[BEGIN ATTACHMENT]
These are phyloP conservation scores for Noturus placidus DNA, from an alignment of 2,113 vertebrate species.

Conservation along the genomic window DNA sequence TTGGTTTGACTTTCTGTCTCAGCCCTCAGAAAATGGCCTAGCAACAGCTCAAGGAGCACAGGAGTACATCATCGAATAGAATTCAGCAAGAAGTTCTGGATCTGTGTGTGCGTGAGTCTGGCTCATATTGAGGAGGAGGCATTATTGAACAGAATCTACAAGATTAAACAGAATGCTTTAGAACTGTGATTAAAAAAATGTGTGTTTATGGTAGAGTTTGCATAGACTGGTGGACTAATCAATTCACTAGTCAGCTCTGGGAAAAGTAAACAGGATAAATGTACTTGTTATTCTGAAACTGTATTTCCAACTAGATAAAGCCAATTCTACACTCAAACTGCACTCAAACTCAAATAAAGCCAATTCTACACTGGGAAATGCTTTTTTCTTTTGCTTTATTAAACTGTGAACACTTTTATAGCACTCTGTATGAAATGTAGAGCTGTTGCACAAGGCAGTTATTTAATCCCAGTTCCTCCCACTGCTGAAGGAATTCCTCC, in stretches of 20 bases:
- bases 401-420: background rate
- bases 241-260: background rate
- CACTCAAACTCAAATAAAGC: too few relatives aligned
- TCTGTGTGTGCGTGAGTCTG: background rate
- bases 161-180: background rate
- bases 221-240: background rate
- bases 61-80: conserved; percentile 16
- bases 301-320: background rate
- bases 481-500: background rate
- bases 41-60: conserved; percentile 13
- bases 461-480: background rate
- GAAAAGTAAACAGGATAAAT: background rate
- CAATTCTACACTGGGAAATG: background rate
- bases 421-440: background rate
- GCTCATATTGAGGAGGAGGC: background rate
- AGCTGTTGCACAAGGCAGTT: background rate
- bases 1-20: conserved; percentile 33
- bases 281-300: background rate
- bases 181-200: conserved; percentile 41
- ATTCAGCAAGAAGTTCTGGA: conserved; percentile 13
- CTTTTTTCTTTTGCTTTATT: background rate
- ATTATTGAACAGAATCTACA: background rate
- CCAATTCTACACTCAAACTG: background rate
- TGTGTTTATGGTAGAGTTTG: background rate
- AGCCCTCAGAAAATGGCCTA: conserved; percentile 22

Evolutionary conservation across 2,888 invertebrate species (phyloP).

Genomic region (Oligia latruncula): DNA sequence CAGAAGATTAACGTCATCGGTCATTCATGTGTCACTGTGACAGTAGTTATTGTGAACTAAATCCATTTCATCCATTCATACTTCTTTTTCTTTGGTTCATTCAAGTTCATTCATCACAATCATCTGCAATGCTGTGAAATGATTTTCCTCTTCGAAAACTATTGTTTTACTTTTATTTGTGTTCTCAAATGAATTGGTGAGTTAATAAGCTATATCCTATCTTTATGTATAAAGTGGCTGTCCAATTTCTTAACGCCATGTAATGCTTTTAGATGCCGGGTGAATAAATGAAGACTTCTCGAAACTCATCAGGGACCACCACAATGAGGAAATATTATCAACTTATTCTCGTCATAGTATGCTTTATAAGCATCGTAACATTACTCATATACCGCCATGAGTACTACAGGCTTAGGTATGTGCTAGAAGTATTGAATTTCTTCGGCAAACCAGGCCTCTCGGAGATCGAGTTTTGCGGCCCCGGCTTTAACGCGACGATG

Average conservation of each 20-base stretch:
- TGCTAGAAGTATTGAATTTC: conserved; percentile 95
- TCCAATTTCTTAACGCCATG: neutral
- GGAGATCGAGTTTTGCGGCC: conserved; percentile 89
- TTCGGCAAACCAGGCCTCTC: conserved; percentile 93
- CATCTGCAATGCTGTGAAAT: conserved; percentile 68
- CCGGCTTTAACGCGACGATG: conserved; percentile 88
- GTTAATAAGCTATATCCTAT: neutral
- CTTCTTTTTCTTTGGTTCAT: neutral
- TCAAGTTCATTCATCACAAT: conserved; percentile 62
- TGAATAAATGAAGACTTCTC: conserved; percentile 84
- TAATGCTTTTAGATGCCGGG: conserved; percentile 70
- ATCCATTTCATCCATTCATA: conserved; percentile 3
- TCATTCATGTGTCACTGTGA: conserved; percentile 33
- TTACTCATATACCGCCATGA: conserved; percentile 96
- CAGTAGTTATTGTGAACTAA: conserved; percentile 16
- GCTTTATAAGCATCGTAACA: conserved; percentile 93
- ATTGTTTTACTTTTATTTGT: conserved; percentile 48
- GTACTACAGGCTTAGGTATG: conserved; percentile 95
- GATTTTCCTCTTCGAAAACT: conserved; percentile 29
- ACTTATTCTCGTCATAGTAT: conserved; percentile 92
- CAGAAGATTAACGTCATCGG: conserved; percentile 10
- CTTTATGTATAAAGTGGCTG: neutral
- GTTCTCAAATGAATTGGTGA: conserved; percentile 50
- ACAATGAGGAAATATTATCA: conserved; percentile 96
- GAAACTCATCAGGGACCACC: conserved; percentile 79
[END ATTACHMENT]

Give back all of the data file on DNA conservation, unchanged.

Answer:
These are phyloP conservation scores for Noturus placidus DNA, from an alignment of 2,113 vertebrate species.

Conservation along the genomic window DNA sequence TTGGTTTGACTTTCTGTCTCAGCCCTCAGAAAATGGCCTAGCAACAGCTCAAGGAGCACAGGAGTACATCATCGAATAGAATTCAGCAAGAAGTTCTGGATCTGTGTGTGCGTGAGTCTGGCTCATATTGAGGAGGAGGCATTATTGAACAGAATCTACAAGATTAAACAGAATGCTTTAGAACTGTGATTAAAAAAATGTGTGTTTATGGTAGAGTTTGCATAGACTGGTGGACTAATCAATTCACTAGTCAGCTCTGGGAAAAGTAAACAGGATAAATGTACTTGTTATTCTGAAACTGTATTTCCAACTAGATAAAGCCAATTCTACACTCAAACTGCACTCAAACTCAAATAAAGCCAATTCTACACTGGGAAATGCTTTTTTCTTTTGCTTTATTAAACTGTGAACACTTTTATAGCACTCTGTATGAAATGTAGAGCTGTTGCACAAGGCAGTTATTTAATCCCAGTTCCTCCCACTGCTGAAGGAATTCCTCC, in stretches of 20 bases:
- bases 401-420: background rate
- bases 241-260: background rate
- CACTCAAACTCAAATAAAGC: too few relatives aligned
- TCTGTGTGTGCGTGAGTCTG: background rate
- bases 161-180: background rate
- bases 221-240: background rate
- bases 61-80: conserved; percentile 16
- bases 301-320: background rate
- bases 481-500: background rate
- bases 41-60: conserved; percentile 13
- bases 461-480: background rate
- GAAAAGTAAACAGGATAAAT: background rate
- CAATTCTACACTGGGAAATG: background rate
- bases 421-440: background rate
- GCTCATATTGAGGAGGAGGC: background rate
- AGCTGTTGCACAAGGCAGTT: background rate
- bases 1-20: conserved; percentile 33
- bases 281-300: background rate
- bases 181-200: conserved; percentile 41
- ATTCAGCAAGAAGTTCTGGA: conserved; percentile 13
- CTTTTTTCTTTTGCTTTATT: background rate
- ATTATTGAACAGAATCTACA: background rate
- CCAATTCTACACTCAAACTG: background rate
- TGTGTTTATGGTAGAGTTTG: background rate
- AGCCCTCAGAAAATGGCCTA: conserved; percentile 22

Evolutionary conservation across 2,888 invertebrate species (phyloP).

Genomic region (Oligia latruncula): DNA sequence CAGAAGATTAACGTCATCGGTCATTCATGTGTCACTGTGACAGTAGTTATTGTGAACTAAATCCATTTCATCCATTCATACTTCTTTTTCTTTGGTTCATTCAAGTTCATTCATCACAATCATCTGCAATGCTGTGAAATGATTTTCCTCTTCGAAAACTATTGTTTTACTTTTATTTGTGTTCTCAAATGAATTGGTGAGTTAATAAGCTATATCCTATCTTTATGTATAAAGTGGCTGTCCAATTTCTTAACGCCATGTAATGCTTTTAGATGCCGGGTGAATAAATGAAGACTTCTCGAAACTCATCAGGGACCACCACAATGAGGAAATATTATCAACTTATTCTCGTCATAGTATGCTTTATAAGCATCGTAACATTACTCATATACCGCCATGAGTACTACAGGCTTAGGTATGTGCTAGAAGTATTGAATTTCTTCGGCAAACCAGGCCTCTCGGAGATCGAGTTTTGCGGCCCCGGCTTTAACGCGACGATG

Average conservation of each 20-base stretch:
- TGCTAGAAGTATTGAATTTC: conserved; percentile 95
- TCCAATTTCTTAACGCCATG: neutral
- GGAGATCGAGTTTTGCGGCC: conserved; percentile 89
- TTCGGCAAACCAGGCCTCTC: conserved; percentile 93
- CATCTGCAATGCTGTGAAAT: conserved; percentile 68
- CCGGCTTTAACGCGACGATG: conserved; percentile 88
- GTTAATAAGCTATATCCTAT: neutral
- CTTCTTTTTCTTTGGTTCAT: neutral
- TCAAGTTCATTCATCACAAT: conserved; percentile 62
- TGAATAAATGAAGACTTCTC: conserved; percentile 84
- TAATGCTTTTAGATGCCGGG: conserved; percentile 70
- ATCCATTTCATCCATTCATA: conserved; percentile 3
- TCATTCATGTGTCACTGTGA: conserved; percentile 33
- TTACTCATATACCGCCATGA: conserved; percentile 96
- CAGTAGTTATTGTGAACTAA: conserved; percentile 16
- GCTTTATAAGCATCGTAACA: conserved; percentile 93
- ATTGTTTTACTTTTATTTGT: conserved; percentile 48
- GTACTACAGGCTTAGGTATG: conserved; percentile 95
- GATTTTCCTCTTCGAAAACT: conserved; percentile 29
- ACTTATTCTCGTCATAGTAT: conserved; percentile 92
- CAGAAGATTAACGTCATCGG: conserved; percentile 10
- CTTTATGTATAAAGTGGCTG: neutral
- GTTCTCAAATGAATTGGTGA: conserved; percentile 50
- ACAATGAGGAAATATTATCA: conserved; percentile 96
- GAAACTCATCAGGGACCACC: conserved; percentile 79